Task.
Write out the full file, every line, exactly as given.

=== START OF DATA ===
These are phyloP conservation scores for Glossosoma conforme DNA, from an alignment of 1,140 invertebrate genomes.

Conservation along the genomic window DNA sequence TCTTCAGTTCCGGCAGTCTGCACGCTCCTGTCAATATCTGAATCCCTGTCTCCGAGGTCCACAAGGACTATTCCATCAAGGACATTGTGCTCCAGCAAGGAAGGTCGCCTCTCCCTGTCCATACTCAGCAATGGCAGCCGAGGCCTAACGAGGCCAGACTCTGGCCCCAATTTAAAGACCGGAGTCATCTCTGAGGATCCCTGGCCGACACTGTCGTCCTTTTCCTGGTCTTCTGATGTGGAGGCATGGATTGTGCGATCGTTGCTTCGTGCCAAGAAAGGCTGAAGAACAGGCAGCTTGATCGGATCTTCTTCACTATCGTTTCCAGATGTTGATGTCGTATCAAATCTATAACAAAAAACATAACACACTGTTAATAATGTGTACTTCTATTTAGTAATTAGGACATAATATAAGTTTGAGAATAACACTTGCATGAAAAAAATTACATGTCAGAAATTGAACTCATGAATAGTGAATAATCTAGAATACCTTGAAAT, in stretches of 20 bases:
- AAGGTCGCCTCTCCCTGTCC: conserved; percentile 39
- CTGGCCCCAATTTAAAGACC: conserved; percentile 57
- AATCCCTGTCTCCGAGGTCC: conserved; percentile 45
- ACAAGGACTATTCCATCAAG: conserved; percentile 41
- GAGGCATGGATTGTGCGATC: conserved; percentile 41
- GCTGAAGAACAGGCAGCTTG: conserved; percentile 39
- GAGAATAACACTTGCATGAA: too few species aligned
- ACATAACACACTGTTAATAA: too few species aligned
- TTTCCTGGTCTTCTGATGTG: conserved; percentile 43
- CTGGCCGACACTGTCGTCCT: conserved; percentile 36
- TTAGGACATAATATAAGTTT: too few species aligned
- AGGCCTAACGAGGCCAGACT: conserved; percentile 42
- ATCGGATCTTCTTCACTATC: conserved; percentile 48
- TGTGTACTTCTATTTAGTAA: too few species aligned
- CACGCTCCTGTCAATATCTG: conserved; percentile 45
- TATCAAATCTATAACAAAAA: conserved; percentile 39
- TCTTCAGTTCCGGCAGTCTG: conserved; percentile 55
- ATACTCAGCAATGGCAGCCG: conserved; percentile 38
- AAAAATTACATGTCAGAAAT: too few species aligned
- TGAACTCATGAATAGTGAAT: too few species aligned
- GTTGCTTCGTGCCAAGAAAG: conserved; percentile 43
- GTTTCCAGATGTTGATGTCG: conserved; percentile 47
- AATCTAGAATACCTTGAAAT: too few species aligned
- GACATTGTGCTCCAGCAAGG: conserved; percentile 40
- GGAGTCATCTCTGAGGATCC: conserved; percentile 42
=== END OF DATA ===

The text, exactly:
These are phyloP conservation scores for Glossosoma conforme DNA, from an alignment of 1,140 invertebrate genomes.

Conservation along the genomic window DNA sequence TCTTCAGTTCCGGCAGTCTGCACGCTCCTGTCAATATCTGAATCCCTGTCTCCGAGGTCCACAAGGACTATTCCATCAAGGACATTGTGCTCCAGCAAGGAAGGTCGCCTCTCCCTGTCCATACTCAGCAATGGCAGCCGAGGCCTAACGAGGCCAGACTCTGGCCCCAATTTAAAGACCGGAGTCATCTCTGAGGATCCCTGGCCGACACTGTCGTCCTTTTCCTGGTCTTCTGATGTGGAGGCATGGATTGTGCGATCGTTGCTTCGTGCCAAGAAAGGCTGAAGAACAGGCAGCTTGATCGGATCTTCTTCACTATCGTTTCCAGATGTTGATGTCGTATCAAATCTATAACAAAAAACATAACACACTGTTAATAATGTGTACTTCTATTTAGTAATTAGGACATAATATAAGTTTGAGAATAACACTTGCATGAAAAAAATTACATGTCAGAAATTGAACTCATGAATAGTGAATAATCTAGAATACCTTGAAAT, in stretches of 20 bases:
- AAGGTCGCCTCTCCCTGTCC: conserved; percentile 39
- CTGGCCCCAATTTAAAGACC: conserved; percentile 57
- AATCCCTGTCTCCGAGGTCC: conserved; percentile 45
- ACAAGGACTATTCCATCAAG: conserved; percentile 41
- GAGGCATGGATTGTGCGATC: conserved; percentile 41
- GCTGAAGAACAGGCAGCTTG: conserved; percentile 39
- GAGAATAACACTTGCATGAA: too few species aligned
- ACATAACACACTGTTAATAA: too few species aligned
- TTTCCTGGTCTTCTGATGTG: conserved; percentile 43
- CTGGCCGACACTGTCGTCCT: conserved; percentile 36
- TTAGGACATAATATAAGTTT: too few species aligned
- AGGCCTAACGAGGCCAGACT: conserved; percentile 42
- ATCGGATCTTCTTCACTATC: conserved; percentile 48
- TGTGTACTTCTATTTAGTAA: too few species aligned
- CACGCTCCTGTCAATATCTG: conserved; percentile 45
- TATCAAATCTATAACAAAAA: conserved; percentile 39
- TCTTCAGTTCCGGCAGTCTG: conserved; percentile 55
- ATACTCAGCAATGGCAGCCG: conserved; percentile 38
- AAAAATTACATGTCAGAAAT: too few species aligned
- TGAACTCATGAATAGTGAAT: too few species aligned
- GTTGCTTCGTGCCAAGAAAG: conserved; percentile 43
- GTTTCCAGATGTTGATGTCG: conserved; percentile 47
- AATCTAGAATACCTTGAAAT: too few species aligned
- GACATTGTGCTCCAGCAAGG: conserved; percentile 40
- GGAGTCATCTCTGAGGATCC: conserved; percentile 42